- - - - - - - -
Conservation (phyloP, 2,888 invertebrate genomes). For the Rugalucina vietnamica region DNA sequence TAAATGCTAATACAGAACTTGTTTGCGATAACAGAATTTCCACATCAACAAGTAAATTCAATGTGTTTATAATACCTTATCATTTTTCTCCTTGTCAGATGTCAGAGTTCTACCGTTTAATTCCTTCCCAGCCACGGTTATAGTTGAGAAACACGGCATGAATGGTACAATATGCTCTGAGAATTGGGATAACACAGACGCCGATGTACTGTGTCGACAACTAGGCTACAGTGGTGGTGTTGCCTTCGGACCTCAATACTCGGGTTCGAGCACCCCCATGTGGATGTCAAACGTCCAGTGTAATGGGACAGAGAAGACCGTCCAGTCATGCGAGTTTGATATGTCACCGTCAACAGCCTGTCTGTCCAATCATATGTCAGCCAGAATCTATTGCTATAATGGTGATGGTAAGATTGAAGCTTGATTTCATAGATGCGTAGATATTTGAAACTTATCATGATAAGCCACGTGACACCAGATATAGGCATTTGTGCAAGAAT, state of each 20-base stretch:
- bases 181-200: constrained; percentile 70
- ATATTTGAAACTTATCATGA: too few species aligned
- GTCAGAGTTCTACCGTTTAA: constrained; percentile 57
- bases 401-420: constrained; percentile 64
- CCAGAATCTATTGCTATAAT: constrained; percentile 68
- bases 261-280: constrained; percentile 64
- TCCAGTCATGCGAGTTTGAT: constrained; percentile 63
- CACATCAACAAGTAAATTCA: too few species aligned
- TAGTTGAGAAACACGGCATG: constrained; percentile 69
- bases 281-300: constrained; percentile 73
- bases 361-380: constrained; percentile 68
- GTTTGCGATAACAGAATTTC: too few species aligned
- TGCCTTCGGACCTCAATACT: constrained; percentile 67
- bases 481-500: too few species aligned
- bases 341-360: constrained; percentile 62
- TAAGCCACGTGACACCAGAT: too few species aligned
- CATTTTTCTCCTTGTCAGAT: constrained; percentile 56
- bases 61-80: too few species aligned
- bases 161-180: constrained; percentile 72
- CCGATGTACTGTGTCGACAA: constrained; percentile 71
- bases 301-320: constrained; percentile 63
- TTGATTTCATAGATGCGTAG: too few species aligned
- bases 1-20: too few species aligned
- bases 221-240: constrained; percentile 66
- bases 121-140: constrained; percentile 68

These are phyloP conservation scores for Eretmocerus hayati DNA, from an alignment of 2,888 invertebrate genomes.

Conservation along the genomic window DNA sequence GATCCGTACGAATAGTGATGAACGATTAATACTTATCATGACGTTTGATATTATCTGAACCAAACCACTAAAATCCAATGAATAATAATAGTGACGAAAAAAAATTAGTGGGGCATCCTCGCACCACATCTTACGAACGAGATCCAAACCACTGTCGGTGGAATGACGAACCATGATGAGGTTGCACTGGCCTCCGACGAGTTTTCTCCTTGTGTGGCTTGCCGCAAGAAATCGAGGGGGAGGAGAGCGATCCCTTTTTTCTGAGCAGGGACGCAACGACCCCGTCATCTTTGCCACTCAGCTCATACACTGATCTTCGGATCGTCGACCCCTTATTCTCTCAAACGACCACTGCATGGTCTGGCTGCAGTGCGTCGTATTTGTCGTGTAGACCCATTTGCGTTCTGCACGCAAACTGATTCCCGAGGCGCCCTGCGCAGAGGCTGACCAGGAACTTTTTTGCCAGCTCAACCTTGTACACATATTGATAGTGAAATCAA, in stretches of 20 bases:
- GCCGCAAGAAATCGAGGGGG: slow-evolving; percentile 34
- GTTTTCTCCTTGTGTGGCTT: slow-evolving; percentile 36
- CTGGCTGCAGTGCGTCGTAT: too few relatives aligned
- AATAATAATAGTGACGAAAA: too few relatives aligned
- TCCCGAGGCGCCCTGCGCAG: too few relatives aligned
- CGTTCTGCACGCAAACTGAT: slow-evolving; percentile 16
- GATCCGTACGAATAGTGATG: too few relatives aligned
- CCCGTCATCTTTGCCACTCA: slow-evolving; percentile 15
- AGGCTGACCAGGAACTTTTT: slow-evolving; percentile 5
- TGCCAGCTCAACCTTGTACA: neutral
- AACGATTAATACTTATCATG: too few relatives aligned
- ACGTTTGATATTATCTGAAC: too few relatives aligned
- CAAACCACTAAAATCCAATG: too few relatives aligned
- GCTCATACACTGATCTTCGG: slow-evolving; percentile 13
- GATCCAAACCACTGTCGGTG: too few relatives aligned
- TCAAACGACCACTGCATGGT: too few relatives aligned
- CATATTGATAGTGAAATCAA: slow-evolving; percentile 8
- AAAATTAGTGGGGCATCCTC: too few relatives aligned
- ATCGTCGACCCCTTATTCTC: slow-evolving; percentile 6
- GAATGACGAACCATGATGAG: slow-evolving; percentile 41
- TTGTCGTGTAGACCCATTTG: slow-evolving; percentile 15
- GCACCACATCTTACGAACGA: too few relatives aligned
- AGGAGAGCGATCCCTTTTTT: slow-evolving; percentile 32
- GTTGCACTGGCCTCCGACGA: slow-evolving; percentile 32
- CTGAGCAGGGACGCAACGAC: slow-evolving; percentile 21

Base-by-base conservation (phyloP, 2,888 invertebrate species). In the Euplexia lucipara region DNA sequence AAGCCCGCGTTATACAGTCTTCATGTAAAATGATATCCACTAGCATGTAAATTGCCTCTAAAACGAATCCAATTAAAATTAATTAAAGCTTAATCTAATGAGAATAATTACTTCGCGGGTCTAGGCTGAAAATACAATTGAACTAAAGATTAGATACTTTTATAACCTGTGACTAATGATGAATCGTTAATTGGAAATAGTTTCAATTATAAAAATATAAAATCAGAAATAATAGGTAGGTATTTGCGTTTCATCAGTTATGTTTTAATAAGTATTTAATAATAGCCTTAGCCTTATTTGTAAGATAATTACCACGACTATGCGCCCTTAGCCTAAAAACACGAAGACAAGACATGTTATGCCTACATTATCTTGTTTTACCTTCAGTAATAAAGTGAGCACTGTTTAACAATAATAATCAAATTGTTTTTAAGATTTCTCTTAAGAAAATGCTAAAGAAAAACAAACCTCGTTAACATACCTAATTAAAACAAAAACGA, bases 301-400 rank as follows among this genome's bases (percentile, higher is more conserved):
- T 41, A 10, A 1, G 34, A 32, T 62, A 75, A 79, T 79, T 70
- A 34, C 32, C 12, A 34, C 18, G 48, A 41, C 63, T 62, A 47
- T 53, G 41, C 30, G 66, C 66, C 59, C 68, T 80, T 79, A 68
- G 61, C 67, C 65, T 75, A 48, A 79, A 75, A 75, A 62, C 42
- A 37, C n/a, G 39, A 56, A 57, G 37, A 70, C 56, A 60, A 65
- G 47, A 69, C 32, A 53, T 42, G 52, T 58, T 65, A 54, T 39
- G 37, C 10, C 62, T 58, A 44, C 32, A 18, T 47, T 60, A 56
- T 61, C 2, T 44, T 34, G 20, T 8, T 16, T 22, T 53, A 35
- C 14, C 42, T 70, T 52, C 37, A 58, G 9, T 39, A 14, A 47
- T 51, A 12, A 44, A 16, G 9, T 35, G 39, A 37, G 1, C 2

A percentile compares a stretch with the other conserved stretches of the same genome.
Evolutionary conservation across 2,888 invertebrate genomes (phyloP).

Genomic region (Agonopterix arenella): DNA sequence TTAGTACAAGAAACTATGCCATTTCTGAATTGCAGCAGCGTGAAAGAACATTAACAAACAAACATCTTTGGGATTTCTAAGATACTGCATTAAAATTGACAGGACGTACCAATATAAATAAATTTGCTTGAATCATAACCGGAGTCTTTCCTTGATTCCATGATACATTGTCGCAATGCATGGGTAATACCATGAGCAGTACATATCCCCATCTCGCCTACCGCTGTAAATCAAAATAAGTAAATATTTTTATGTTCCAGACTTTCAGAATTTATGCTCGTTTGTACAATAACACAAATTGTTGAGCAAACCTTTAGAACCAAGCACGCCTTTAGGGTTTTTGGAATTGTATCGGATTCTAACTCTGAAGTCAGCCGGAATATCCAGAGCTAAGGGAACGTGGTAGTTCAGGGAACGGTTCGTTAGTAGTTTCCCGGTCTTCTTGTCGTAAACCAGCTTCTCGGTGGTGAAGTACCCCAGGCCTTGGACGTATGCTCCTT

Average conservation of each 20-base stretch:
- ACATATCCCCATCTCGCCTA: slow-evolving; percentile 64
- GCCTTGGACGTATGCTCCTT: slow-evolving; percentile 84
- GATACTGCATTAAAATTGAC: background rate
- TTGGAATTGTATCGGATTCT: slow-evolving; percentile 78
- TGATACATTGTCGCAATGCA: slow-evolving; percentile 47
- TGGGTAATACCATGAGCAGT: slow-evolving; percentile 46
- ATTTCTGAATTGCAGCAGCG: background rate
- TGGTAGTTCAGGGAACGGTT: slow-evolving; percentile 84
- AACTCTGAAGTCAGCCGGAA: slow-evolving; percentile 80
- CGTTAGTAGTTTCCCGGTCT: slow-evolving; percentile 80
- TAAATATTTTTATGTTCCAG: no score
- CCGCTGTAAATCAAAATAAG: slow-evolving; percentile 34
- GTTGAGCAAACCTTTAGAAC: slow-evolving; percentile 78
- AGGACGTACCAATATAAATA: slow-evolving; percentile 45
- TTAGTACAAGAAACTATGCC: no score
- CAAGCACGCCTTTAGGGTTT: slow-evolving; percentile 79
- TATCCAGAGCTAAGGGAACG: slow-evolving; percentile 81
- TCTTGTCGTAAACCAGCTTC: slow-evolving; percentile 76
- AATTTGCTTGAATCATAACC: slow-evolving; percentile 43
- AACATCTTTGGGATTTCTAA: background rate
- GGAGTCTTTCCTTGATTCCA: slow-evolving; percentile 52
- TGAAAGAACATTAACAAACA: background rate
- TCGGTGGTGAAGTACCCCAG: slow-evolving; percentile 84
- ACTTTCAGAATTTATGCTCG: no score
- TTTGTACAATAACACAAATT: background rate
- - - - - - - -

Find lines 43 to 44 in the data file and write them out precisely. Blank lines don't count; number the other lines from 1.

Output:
- GATCCAAACCACTGTCGGTG: too few relatives aligned
- TCAAACGACCACTGCATGGT: too few relatives aligned